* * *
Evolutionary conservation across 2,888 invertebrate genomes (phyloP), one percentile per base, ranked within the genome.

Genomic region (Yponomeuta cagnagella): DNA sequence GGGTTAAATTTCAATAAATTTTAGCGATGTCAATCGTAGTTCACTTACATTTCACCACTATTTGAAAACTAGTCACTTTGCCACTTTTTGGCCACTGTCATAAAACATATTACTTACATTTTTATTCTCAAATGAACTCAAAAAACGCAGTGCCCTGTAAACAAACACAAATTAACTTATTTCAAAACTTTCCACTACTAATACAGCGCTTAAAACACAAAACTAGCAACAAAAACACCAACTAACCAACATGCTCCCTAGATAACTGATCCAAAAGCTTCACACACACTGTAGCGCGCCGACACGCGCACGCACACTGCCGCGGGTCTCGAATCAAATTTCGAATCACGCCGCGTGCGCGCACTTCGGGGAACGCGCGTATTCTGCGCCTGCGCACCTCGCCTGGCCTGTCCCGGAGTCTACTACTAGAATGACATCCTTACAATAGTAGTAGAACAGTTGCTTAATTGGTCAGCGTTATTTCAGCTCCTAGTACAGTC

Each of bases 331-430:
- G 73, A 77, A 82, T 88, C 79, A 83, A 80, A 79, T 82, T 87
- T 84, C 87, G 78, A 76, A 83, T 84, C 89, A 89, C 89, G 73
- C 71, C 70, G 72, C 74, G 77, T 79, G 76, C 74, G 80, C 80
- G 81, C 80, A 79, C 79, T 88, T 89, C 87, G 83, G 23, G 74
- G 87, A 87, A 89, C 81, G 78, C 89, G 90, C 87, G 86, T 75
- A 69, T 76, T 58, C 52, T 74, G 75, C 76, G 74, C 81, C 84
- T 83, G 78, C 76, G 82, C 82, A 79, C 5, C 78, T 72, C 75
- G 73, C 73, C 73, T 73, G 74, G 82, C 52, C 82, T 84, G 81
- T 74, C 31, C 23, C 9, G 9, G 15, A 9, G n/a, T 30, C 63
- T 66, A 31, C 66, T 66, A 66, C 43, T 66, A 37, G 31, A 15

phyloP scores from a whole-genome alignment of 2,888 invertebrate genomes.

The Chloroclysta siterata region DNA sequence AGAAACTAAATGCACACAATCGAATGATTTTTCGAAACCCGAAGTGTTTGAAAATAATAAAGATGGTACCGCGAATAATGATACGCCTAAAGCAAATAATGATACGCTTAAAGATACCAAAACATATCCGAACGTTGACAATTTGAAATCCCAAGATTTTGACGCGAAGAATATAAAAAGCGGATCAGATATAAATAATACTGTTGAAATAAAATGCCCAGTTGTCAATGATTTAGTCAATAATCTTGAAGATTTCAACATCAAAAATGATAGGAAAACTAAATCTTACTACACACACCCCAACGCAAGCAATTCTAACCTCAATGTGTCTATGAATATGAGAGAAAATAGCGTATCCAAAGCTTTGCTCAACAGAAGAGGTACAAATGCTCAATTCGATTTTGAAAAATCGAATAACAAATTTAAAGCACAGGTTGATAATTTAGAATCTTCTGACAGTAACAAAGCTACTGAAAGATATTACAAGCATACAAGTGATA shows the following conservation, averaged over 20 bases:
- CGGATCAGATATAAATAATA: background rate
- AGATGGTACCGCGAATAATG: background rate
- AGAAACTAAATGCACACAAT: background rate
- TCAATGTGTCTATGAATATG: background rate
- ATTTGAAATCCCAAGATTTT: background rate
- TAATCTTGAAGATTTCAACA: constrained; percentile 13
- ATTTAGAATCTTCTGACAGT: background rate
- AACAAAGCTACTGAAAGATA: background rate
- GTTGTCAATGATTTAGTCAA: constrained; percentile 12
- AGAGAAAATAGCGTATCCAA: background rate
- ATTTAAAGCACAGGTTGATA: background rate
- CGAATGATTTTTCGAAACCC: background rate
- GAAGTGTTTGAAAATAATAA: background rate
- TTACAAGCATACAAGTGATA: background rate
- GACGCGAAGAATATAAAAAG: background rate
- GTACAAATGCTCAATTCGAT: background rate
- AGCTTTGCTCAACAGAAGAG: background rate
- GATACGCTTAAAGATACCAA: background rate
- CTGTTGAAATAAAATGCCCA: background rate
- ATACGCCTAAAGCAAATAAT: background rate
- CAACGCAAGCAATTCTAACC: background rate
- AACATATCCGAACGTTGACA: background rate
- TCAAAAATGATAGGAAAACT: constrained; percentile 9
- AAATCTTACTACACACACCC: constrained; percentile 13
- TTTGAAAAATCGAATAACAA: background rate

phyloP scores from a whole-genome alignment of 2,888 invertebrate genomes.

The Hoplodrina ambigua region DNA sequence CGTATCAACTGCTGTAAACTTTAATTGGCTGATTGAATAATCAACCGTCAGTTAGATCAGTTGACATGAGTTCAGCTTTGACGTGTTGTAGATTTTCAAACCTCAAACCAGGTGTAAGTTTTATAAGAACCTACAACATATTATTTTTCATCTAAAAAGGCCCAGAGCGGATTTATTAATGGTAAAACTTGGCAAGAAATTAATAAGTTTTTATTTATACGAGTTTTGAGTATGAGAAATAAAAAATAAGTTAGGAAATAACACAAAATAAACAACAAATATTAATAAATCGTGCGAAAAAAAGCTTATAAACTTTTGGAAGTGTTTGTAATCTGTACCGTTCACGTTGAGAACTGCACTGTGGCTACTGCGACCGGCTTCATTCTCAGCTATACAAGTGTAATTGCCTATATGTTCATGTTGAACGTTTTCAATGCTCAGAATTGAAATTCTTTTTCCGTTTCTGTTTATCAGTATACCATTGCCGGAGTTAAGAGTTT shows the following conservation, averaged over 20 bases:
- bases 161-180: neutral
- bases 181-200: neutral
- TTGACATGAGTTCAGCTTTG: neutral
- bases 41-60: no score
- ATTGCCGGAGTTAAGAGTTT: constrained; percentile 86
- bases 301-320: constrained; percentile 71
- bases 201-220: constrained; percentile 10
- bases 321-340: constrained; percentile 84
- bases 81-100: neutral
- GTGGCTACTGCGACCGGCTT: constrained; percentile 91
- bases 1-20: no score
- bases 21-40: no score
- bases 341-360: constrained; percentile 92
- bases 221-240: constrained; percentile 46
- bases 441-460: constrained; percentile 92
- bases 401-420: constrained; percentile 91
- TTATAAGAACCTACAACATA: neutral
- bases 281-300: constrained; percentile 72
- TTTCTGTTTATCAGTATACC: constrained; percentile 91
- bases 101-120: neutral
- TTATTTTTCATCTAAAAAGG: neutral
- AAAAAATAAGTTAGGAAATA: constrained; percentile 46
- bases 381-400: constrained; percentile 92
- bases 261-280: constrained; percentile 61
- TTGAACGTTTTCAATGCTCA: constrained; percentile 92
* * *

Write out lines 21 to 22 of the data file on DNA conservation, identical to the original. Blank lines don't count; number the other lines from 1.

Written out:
- TAATCTTGAAGATTTCAACA: constrained; percentile 13
- ATTTAGAATCTTCTGACAGT: background rate